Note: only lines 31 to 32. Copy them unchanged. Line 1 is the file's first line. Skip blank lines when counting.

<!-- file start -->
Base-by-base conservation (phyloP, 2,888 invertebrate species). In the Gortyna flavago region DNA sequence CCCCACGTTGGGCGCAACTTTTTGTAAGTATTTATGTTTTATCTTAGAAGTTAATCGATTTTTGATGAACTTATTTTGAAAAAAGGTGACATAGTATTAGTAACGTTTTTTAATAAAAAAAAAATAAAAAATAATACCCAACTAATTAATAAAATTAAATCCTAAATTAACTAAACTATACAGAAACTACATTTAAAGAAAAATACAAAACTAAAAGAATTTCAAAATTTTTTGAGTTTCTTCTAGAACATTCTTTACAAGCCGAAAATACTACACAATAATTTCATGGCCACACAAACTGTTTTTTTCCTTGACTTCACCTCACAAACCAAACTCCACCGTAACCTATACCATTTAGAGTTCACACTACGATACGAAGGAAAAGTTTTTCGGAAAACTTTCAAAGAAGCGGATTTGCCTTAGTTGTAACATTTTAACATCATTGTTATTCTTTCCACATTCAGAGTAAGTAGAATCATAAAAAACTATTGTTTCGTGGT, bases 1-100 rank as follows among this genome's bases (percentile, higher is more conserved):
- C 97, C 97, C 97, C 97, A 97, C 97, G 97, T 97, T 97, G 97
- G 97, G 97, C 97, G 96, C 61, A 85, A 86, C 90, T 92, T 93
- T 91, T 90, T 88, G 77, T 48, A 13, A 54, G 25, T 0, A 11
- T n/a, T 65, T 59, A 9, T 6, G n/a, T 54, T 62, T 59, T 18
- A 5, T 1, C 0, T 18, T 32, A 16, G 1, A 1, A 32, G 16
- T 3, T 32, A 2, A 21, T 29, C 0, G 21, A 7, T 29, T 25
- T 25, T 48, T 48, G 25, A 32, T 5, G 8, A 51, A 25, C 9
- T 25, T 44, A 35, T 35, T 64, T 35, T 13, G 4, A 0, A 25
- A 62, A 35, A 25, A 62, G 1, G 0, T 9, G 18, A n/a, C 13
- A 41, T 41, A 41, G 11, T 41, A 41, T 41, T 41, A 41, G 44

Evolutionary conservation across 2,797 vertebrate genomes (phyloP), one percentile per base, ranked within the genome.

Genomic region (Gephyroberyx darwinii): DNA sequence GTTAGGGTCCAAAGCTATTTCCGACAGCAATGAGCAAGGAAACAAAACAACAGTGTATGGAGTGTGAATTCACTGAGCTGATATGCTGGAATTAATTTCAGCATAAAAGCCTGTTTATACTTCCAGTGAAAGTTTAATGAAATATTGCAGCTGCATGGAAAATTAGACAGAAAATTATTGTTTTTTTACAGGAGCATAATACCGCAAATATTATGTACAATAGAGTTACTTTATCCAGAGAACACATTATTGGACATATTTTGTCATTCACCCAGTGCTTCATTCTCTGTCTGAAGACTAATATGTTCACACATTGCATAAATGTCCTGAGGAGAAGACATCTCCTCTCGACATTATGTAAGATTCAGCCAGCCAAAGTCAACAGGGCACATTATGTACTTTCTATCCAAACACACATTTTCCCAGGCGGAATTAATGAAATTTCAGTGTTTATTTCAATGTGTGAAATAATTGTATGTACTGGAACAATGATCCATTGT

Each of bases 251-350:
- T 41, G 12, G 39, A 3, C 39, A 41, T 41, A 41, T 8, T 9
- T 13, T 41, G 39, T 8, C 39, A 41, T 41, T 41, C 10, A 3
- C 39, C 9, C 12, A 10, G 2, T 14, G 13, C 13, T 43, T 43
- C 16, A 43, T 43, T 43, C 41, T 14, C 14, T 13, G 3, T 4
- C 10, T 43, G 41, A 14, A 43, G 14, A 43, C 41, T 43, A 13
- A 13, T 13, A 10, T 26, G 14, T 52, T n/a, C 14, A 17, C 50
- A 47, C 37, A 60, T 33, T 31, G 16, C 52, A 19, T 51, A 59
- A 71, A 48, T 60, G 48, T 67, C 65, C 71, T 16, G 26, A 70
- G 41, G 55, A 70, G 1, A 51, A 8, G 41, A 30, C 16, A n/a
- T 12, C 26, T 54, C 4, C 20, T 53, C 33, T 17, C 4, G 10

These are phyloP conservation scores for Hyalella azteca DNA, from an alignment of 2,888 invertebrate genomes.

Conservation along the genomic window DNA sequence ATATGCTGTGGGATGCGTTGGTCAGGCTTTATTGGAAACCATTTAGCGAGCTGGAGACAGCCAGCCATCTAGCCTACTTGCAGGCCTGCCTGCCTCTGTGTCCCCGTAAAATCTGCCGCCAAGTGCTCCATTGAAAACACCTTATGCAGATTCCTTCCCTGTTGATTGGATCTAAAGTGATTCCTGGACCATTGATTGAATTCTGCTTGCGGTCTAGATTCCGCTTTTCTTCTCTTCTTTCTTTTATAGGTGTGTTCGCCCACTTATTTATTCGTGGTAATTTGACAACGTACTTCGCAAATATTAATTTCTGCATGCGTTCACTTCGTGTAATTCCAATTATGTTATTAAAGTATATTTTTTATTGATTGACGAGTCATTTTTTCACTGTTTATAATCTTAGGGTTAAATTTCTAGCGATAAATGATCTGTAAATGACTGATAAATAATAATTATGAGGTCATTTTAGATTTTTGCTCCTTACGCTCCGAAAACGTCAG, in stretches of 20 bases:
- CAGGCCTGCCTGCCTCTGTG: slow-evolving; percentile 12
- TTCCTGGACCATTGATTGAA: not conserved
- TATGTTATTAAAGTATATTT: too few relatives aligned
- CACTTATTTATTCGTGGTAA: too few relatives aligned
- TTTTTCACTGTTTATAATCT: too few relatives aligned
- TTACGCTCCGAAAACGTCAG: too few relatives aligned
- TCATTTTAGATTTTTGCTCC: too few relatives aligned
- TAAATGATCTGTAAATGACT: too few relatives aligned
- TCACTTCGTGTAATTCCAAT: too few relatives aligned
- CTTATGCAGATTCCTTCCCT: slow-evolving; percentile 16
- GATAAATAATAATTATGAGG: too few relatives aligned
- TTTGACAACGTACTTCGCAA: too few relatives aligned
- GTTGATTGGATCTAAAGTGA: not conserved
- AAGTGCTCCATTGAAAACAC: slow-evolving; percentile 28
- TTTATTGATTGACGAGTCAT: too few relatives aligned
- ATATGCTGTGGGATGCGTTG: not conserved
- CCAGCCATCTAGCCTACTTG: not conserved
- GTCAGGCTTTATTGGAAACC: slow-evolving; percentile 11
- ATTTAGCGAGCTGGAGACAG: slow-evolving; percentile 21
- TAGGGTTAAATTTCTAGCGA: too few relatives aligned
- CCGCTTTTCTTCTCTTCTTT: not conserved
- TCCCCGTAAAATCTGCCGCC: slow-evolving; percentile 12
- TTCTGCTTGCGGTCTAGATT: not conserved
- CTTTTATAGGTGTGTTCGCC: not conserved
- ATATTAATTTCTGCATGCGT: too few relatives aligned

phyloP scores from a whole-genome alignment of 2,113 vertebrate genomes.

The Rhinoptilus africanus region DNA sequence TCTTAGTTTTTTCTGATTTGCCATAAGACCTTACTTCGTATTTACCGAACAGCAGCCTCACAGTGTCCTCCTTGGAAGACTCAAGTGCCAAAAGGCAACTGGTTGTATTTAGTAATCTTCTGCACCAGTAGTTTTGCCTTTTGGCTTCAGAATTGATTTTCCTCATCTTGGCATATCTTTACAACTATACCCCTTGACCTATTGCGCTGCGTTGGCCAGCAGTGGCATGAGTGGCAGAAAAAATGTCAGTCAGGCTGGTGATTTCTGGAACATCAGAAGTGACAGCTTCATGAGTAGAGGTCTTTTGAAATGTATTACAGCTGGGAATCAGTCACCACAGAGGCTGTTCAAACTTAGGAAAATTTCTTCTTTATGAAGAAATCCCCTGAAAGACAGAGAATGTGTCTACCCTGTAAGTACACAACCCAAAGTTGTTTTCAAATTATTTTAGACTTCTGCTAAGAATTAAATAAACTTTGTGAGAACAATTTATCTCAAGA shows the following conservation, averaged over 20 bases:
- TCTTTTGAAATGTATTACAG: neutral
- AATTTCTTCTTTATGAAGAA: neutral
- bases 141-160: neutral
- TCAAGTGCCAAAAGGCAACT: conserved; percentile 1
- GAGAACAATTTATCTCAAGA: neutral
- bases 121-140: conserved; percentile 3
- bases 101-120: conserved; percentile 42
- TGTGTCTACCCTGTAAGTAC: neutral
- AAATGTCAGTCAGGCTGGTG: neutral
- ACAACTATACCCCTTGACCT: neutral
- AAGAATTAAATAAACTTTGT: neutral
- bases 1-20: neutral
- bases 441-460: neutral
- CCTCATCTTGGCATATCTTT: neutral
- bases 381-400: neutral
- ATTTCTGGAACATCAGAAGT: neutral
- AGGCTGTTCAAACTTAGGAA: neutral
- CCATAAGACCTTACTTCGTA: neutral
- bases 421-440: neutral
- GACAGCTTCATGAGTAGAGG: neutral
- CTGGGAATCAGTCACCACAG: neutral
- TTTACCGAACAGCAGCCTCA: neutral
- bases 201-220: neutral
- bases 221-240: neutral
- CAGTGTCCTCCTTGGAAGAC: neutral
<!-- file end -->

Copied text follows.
- TTTTTCACTGTTTATAATCT: too few relatives aligned
- TTACGCTCCGAAAACGTCAG: too few relatives aligned